Well-known TV comic takes his show on the road
At times clever and surreal but mainly just stupid, stupid, stupid.
He explains what prompted a career in comedy.
Where were you born?
Kew Gardens. Not in the actual Gardens themselves, in the village near by. Not a very urban place to grow up really, although parts of it were ‘like a jungle’ – eg. the Palm House.
Is Milton you’re real name?
I’m afraid so. As a child I heard all the jokes about being ‘keen’, sterilising fluid and always having bits of food in my hair. Actually that last one might not be to do with my name. One of my ambitions is to one day overhear someone make fun of Milton Keynes by calling it ‘Milton Jones’.
What kind of a family do you come from?
My Dad was a physicist and my Mum was a housewife. I had a nice suburban upbringing, went to a good school and mixed with normal people. Obviously my only worry growing up was that if I ever wanted to become a comedian I would have nothing to be really angry about.
Did you make people laugh at school?
Maybe behind my back, but I was always quite a quiet kid and kept myself to myself – probably the sort who often eventually gets hold of a gun and takes hostages. Fortunately I discovered acting instead.
So you wanted to be an actor?
Yes, but no one else wanted me to - well I didn’t have much work at the time. But the thing about stand-up is that if you have the bottle you can get up and do it if you want. So I gave it a try. My first few attempts weren’t great but I was arrogant enough to keep going. When it began to work I noticed that unlike acting, you didn’t have to rehearse or share the laughs with anyone else. But also unlike acting if it went wrong there was no one else to blame.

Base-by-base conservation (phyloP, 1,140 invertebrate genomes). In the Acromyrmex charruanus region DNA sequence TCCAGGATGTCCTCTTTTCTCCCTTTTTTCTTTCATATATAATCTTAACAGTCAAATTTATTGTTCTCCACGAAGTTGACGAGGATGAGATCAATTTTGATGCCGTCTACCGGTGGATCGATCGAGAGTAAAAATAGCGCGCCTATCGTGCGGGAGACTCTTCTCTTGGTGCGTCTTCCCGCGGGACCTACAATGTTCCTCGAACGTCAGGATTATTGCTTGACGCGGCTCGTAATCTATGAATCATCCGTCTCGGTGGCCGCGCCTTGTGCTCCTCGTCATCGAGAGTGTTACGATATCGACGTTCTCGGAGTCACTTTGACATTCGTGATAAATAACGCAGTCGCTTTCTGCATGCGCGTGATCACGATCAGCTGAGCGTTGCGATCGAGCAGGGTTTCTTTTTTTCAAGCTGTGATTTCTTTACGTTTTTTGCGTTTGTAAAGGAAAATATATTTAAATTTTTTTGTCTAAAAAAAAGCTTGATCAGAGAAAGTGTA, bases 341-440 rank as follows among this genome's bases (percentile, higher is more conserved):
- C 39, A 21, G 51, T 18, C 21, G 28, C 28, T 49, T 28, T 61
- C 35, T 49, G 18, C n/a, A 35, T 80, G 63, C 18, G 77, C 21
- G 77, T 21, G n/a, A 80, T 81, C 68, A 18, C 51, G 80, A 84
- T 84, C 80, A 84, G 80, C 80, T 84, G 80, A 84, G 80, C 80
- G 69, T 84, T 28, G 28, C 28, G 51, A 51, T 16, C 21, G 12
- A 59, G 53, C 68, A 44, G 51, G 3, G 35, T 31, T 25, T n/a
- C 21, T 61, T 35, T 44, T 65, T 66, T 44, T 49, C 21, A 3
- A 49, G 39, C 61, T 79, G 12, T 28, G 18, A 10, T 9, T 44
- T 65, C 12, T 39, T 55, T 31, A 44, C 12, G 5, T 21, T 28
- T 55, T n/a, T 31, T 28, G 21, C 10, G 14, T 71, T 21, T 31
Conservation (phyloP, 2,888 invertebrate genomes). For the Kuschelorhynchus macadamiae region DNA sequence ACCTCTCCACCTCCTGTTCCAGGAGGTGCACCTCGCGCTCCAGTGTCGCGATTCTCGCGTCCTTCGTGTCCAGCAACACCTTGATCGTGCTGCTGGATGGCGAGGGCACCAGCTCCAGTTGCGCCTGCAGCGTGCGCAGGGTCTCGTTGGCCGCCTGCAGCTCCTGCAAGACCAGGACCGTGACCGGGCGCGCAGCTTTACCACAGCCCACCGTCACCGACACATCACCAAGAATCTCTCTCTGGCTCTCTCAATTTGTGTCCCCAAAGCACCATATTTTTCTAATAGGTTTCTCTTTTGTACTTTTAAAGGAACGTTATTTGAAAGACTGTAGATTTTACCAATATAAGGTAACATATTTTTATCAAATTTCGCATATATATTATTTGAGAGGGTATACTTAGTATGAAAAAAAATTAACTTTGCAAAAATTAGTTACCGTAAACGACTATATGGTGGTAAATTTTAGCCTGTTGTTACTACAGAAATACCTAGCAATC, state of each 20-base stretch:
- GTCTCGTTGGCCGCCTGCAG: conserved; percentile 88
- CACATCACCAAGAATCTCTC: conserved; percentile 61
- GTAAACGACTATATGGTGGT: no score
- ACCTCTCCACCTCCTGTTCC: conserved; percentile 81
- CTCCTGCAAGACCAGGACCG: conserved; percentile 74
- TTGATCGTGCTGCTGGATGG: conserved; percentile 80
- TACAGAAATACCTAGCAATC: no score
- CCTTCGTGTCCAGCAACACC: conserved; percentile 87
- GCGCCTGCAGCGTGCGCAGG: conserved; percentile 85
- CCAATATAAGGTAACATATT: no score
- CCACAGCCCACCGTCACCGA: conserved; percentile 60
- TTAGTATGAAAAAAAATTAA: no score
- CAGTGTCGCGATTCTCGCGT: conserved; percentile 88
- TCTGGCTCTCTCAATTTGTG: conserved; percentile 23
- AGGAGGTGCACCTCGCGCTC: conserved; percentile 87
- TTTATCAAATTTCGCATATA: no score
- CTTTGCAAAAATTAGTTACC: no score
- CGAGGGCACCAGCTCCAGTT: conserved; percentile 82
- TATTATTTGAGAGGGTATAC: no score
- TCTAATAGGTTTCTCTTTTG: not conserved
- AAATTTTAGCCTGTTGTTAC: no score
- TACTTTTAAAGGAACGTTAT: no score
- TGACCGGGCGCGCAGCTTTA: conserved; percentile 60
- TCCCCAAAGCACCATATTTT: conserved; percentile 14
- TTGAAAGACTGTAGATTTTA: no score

So how did you end up doing one-liners?
I’ve always had a short concentration span. I think I appeal to other people who have short concentration spans. (Not that they will have read this far.) I think if a one-liner succeeds you put a tiny but entertaining cartoon in peoples’ heads.
What’s it like being on Mock the Week?
It’s a bit like doing a comedy exam in public. The hardest part is to get a word in when other people are talking. But next series I will be distracting people with my lucky klaxon.
Where do you get your shirts?
Retro shops usually. If people don’t remember my name at least they remember the shirt. Actually people have started turning up to my shows wearing that type of shirt now. They shouldn’t do it, they don’t understand what they’re messing with!
Tickets are £21. Visit whiterocktheatre.org.uk or call 01424 462288.